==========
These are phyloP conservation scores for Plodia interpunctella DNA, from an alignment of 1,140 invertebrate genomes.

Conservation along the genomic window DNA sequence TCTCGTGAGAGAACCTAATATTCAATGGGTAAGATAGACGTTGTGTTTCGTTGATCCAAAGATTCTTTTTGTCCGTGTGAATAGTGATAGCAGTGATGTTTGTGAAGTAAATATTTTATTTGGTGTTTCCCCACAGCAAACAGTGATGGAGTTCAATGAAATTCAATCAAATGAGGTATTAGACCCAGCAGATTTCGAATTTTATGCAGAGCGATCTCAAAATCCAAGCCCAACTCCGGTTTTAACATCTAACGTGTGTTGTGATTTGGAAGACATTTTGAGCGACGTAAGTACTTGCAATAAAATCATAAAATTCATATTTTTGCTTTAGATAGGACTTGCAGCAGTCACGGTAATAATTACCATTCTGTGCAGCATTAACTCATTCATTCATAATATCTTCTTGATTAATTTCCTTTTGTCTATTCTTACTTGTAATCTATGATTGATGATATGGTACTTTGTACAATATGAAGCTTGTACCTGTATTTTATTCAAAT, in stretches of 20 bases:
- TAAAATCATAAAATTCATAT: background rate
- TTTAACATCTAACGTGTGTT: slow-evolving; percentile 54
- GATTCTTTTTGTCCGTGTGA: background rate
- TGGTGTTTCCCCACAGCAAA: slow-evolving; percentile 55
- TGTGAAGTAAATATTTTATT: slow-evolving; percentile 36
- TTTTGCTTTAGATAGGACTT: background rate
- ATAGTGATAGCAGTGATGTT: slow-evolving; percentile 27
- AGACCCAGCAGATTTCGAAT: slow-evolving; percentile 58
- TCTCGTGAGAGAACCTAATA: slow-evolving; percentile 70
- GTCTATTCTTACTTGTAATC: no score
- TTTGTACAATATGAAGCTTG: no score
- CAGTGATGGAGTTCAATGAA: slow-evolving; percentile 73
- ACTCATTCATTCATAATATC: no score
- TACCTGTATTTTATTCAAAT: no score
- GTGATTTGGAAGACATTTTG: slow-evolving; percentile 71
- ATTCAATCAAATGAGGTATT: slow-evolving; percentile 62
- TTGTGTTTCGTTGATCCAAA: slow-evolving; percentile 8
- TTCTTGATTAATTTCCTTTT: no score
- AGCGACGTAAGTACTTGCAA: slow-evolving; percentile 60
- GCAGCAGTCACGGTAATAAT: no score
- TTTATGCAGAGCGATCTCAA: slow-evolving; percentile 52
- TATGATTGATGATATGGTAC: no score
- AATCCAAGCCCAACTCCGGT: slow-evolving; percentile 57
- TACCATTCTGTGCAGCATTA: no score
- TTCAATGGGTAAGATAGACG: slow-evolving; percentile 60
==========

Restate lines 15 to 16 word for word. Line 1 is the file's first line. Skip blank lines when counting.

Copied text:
- ACTCATTCATTCATAATATC: no score
- TACCTGTATTTTATTCAAAT: no score